NAIROBI, Kenya, Nov 19 – A grand power project for Africa that was announced by US President Barack Obama in June has formally kicked off at its headquarters in Nairobi.
According to Power Africa Coordinator Andrew Herscowitz, it will be the first time a U.S. Presidential initiative will be led from the field.
“The other thing that’s exciting about being here is that we’re located here in the Rift Valley and to be able to meet with people from Tanzania and Ethiopia and other countries and come up with a comprehensive regional strategy to bring more geothermal power online can really be transformational,” he said.
Kenya is among the six African countries that will benefit from the initial Sh604,099,766,213 American government investment over the next five years.
The Kinangop Wind Park, for example, is among the projects Power Africa is partnering on with the Kenyan government and private investors.
“Kenya really is far along in terms of the enabling environment for private sector investment. Aeolus just reached financial close, that’s the largest private wind park in all of Sub-Saharan Africa and that’s a huge accomplishment for Kenya,” Herscowitz said.
In Ethiopia Power Africa is involved in the Corbetti Geothermal project that it projected to produce 1,000 megawatts of power and in Tanzania Power Africa is involved in the Kiwira River Hydro Project.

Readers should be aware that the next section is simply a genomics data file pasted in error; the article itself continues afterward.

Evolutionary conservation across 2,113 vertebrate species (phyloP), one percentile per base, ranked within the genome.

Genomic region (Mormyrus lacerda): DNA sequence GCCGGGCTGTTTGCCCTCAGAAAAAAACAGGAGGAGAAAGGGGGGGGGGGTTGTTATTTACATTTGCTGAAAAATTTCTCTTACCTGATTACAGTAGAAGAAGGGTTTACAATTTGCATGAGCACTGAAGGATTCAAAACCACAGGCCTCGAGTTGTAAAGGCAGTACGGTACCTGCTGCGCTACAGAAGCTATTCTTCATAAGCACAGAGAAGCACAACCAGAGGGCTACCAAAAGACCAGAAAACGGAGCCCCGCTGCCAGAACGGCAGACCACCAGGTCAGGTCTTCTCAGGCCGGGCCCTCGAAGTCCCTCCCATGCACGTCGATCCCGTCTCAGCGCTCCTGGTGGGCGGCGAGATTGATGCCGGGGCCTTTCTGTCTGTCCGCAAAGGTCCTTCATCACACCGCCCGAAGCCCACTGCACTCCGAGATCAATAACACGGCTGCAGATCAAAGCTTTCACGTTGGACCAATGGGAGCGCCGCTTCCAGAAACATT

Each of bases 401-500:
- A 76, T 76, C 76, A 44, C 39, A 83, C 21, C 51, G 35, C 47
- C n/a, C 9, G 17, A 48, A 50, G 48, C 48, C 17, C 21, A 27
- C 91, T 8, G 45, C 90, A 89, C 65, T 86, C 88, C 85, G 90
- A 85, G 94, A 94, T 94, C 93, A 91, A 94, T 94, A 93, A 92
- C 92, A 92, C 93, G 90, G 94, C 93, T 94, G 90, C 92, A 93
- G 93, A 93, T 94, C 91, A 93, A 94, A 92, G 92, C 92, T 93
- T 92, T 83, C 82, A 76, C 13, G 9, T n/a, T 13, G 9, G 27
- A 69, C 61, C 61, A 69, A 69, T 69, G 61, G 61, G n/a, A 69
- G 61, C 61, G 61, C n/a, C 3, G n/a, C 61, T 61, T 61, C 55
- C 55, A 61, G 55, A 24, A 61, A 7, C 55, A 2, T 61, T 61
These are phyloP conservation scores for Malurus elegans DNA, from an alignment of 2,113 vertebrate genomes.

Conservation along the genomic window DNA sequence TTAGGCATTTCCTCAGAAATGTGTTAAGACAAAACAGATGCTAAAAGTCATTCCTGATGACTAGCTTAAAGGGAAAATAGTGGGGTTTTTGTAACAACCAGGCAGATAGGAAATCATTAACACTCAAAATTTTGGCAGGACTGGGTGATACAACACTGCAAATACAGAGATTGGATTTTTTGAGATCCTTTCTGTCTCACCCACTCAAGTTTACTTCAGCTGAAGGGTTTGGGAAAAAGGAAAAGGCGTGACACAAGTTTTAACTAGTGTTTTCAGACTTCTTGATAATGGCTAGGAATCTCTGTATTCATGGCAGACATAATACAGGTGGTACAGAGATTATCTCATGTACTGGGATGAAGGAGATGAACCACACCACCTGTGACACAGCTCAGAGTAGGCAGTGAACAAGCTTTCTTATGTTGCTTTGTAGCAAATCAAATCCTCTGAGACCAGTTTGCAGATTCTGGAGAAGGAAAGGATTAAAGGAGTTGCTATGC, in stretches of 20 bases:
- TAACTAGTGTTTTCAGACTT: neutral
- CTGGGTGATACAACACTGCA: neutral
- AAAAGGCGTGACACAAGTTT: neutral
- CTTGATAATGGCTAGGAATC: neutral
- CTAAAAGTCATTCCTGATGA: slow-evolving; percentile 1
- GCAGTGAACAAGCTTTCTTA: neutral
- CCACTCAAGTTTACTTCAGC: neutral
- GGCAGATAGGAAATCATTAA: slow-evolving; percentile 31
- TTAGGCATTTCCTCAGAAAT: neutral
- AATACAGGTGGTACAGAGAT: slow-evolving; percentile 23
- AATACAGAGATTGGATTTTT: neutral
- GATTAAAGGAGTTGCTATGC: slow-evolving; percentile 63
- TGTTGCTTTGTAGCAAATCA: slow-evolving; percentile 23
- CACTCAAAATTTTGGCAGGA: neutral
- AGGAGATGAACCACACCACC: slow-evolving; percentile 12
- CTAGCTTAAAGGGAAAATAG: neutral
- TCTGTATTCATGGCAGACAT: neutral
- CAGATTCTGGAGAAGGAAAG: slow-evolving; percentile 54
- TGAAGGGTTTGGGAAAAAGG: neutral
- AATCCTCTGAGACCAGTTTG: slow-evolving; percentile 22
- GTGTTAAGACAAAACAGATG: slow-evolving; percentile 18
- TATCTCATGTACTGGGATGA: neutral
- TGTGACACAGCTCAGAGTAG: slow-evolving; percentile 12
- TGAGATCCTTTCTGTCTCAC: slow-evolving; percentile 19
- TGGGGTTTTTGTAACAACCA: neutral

The other two countries in the first phase of Power Africa are Liberia and Ghana.
In addition to working with the above governments on power projects they already have in the pipeline, Power Africa is also looking to partner with the World Bank and the African Development Bank.
Already, the initiative has attracted double the American people’s investment as it hopes to double the continent’s power supply through clean energy.
“Power Africa’s financial partners have committed to providing over Sh1.2 trillion in project finance through direct loans, guarantee facilities and equity investments,” the Power Africa fact sheet reads.
Currently two out of every three Africans do not have access to electricity and should Power Africa succeed, 20 million additional homes and businesses would gain access.